Metamodernist statements aren’t necessarily what you’d expect to find on a full range of products from an Italian high-fashion house like Gucci. Yet, from T-shirts through to waist bags, the scrawled messages of Spanish artist Coco Capitán appear all over the brand’s Fall/Winter 2017 collection: in fact — from the humorously off-kilter “Common Sense is not that common” to the more abstract “What are we going to do with all this future?” — Capitán’s statements and questions are as synonymous with Gucci this year as the brand’s own, unmistakable logo.
In a recent interview with Business of Fashion, Capitán — whose work also featured in towering public form as part of Gucci’s “Art Wall” project and who has also worked extensively as a photographer — gave her thoughts on everything from the place of selfies in life and art to the experience of working with Alessandro Michele and House Gucci. Take a look at some of the answers below:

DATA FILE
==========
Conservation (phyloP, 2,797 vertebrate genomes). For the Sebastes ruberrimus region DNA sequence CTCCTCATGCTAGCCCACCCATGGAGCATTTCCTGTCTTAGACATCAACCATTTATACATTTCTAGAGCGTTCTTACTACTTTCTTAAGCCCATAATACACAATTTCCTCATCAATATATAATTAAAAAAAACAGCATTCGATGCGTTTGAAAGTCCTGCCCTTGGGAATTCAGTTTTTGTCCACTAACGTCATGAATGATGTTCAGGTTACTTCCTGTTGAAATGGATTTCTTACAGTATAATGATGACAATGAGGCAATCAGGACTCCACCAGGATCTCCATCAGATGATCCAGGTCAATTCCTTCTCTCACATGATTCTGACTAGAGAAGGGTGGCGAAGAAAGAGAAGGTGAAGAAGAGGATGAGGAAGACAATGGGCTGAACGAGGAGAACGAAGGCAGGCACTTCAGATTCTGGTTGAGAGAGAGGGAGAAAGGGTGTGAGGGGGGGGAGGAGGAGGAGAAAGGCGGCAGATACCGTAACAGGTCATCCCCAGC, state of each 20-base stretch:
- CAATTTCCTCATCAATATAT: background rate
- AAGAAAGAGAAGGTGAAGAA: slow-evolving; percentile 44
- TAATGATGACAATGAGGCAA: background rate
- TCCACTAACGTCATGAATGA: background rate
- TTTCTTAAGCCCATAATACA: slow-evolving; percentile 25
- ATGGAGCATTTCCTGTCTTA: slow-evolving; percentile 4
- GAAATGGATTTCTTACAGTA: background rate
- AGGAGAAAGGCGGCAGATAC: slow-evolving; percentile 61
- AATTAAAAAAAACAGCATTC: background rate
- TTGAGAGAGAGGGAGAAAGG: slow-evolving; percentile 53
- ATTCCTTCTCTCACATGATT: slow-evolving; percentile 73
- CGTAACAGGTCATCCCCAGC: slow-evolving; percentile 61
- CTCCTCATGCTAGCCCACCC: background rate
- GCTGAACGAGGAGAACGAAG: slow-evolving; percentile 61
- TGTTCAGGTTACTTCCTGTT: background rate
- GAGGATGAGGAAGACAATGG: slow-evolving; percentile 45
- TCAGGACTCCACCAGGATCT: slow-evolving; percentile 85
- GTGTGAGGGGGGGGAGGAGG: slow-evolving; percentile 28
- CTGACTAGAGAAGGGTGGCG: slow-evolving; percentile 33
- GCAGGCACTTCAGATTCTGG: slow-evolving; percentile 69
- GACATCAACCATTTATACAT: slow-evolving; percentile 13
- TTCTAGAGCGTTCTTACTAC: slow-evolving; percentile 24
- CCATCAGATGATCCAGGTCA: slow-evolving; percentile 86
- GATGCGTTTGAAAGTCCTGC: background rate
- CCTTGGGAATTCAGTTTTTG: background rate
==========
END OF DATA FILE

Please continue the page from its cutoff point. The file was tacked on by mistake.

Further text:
On working with Gucci:
“I always compare it with when artists worked for the Medici family… I have many people telling me, ‘You need to decide if you are an artist or a fashion photographer because it’s going to be conflictive in the way you brand yourself.’ But art comes at a cost that you cannot ignore and just producing something costs money.”
On Selfie Culture:
“I’m not necessarily against selfie culture; I just think that self-portraiture in that context has evolved into something completely different… People who did self-portraiture only five years ago, before social media really became something, did it more with creative intent, and they were more conscious about what they were doing… [Today,] instead of writing to their friends, or saying personally what they were doing on holidays, they will immediately take a picture of themselves and put it online to tell others what they are doing on holidays. I think it brings good and bad things with it.”